Supply Demand in Gas Price

In: Business and Management

Submitted By alberto2104
Words 3605
Pages 15
Microeconomics Project Paper
Course Project 1
Economics 545
Summer 2014 Session B
Prof. William Mapp
Patricia Shomo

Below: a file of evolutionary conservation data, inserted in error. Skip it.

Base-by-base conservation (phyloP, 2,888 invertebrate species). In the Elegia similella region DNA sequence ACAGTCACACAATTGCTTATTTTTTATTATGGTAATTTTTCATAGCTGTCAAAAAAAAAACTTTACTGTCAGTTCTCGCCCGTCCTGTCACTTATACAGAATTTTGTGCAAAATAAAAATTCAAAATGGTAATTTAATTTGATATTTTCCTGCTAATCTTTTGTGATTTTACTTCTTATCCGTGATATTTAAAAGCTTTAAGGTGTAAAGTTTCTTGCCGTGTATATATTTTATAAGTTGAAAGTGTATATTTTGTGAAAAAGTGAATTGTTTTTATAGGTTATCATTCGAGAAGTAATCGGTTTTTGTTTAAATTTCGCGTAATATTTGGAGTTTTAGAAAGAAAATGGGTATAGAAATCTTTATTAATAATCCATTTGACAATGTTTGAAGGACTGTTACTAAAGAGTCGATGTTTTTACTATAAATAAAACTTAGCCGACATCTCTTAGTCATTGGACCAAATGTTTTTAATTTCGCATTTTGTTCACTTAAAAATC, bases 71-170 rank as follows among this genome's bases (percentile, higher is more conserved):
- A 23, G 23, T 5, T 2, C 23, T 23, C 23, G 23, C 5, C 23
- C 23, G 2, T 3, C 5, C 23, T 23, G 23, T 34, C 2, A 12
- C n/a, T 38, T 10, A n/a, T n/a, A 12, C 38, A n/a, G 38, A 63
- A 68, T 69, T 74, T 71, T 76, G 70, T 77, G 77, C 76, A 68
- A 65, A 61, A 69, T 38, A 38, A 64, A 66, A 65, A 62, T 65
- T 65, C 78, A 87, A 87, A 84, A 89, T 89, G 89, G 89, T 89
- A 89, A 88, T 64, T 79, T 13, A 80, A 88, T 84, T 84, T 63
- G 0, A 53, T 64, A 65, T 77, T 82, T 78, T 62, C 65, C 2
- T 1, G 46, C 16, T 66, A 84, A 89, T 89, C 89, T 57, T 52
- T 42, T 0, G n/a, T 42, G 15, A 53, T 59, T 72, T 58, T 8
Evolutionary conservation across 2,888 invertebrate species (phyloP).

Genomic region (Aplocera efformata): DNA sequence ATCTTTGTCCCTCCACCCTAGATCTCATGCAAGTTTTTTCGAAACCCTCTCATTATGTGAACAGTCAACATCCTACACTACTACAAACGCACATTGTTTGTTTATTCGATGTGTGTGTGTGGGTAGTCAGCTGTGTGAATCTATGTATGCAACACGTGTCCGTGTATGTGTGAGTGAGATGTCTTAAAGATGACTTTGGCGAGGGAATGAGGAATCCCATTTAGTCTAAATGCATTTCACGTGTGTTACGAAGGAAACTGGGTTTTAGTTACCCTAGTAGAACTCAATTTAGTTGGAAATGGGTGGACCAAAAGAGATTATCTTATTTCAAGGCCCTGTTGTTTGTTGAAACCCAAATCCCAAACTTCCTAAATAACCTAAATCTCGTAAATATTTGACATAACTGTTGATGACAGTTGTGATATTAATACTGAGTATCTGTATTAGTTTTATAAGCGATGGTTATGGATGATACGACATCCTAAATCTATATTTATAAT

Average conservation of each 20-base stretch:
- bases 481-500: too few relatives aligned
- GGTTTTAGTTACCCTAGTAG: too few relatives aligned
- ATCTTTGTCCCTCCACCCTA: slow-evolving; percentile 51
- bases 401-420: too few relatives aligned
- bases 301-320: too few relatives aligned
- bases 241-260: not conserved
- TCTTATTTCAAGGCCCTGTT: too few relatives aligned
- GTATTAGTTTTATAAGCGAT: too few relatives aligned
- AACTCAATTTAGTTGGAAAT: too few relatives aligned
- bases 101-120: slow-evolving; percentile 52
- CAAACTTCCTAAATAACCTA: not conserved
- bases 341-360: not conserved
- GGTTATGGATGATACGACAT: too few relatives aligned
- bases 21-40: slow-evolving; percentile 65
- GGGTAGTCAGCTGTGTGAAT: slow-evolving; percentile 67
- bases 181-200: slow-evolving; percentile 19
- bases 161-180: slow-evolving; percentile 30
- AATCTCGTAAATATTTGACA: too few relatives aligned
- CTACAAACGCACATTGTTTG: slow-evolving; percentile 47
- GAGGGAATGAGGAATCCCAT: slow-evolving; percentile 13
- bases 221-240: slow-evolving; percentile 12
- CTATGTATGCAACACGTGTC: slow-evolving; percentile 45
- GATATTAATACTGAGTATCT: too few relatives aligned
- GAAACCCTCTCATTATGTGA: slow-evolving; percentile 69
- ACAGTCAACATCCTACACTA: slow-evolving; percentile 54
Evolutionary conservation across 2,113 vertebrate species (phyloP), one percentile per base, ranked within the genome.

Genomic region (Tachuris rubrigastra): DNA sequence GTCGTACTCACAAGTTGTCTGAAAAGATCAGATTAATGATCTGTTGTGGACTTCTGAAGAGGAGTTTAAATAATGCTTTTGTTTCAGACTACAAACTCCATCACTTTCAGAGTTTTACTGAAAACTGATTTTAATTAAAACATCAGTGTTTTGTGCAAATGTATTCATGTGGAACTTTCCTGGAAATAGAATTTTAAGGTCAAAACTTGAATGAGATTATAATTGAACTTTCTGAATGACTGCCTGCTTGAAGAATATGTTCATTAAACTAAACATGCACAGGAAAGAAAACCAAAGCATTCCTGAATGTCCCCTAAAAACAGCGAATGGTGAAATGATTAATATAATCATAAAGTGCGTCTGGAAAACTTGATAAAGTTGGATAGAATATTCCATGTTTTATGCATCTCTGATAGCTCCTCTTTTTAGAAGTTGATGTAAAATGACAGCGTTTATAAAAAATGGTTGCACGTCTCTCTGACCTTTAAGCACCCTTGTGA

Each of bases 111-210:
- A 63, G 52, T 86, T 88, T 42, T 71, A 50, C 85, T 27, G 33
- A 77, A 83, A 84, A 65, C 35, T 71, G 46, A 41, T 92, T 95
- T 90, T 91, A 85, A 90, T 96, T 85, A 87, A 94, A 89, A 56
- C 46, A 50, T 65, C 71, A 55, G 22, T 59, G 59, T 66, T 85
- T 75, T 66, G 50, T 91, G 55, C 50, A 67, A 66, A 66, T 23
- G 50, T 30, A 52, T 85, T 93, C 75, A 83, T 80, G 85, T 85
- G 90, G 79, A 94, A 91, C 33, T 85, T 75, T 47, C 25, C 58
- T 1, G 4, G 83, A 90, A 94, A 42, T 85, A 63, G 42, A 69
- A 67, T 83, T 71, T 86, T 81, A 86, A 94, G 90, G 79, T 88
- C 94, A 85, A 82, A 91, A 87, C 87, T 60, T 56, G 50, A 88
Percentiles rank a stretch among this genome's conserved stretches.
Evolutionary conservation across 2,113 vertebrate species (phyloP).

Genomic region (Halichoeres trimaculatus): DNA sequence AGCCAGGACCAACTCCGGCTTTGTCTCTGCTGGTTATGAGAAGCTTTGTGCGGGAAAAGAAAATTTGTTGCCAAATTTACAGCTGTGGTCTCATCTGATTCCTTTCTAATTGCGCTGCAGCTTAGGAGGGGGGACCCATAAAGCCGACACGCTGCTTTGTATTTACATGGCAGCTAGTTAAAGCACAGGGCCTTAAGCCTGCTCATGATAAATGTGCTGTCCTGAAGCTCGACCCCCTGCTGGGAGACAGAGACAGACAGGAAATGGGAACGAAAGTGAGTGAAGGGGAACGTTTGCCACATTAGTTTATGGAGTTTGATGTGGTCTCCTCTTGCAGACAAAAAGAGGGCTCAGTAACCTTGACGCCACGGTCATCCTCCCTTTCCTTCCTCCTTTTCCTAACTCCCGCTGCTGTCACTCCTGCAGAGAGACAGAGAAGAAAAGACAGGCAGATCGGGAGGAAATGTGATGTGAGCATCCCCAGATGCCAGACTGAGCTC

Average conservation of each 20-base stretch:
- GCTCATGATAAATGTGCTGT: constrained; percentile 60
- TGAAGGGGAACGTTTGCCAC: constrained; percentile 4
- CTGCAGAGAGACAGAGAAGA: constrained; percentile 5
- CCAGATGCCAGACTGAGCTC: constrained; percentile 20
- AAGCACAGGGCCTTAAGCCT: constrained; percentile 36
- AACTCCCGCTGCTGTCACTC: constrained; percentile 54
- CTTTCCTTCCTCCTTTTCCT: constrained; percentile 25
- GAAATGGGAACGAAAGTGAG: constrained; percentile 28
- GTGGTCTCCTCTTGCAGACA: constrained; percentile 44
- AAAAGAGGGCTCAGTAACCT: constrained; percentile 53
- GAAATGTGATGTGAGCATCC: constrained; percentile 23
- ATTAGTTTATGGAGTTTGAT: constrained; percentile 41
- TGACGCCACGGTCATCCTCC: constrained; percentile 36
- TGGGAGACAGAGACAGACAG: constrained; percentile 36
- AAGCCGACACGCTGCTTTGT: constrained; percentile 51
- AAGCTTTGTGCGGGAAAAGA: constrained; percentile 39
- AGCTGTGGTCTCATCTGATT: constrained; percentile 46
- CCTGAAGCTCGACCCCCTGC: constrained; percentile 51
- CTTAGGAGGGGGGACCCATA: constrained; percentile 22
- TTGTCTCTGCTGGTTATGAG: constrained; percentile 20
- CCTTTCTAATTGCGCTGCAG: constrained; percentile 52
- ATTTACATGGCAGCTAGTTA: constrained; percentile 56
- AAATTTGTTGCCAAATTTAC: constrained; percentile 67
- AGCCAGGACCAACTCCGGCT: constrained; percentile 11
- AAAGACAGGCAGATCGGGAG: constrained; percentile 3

September 13, 2014 Situation C Last night about 7pm, I went to fill up on gas at the closest gas station by my home in Merrillville, Indiana. The Speedway gas station had gas for $3.49 a gallon for regular unleaded gas. Midgrade gas was $3.69 a gallon, Premium was $3.89 a gallon, and Diesel was $3.89 a gallon. I always try to fill up before the work week, as I do not want to get stuck in Chicago, Illinois where I work, and have to fill up on gas. Gas prices are dramatically different in my 40 mile radius. Today, gas prices in Chicago off my exit for work are $3.99 a gallon for unleaded gas at the Marathon gas station at the corner of South Blue Island Ave and Western Ave (Gas Prices in 60608 Zip Code, GasBuddy). That is 50 cent savings per gallon. If I just filled up 10 gallons, which is a savings of $5. It doesn’t sound like much, but I used to fill up twice a week on my about 46 mile commute to work. For the month, that would be an estimated savings of $40 if I do not use my vehicle for anything else but work. Now my cousin Edgar, who is always thinking about the next get rich scheme, is thinking about possibly opening up two gas stations. He believes that he will make a good profit if he also sells convenience items at both of his gas stations. He found out I was taking this Economics course and figured I would be happy to help him research his idea of opening two gas stations in the area. I wasn’t too thrilled, as he always is trying to find get rich quick schemes, but this actually seemed like a legit prospect and it sparked my interest. Not that I am thinking about opening a gas station, but just what entails the gas industry. I mean, gas prices vary greatly by states, taxes, neighborhoods, and competition. Gas prices…...

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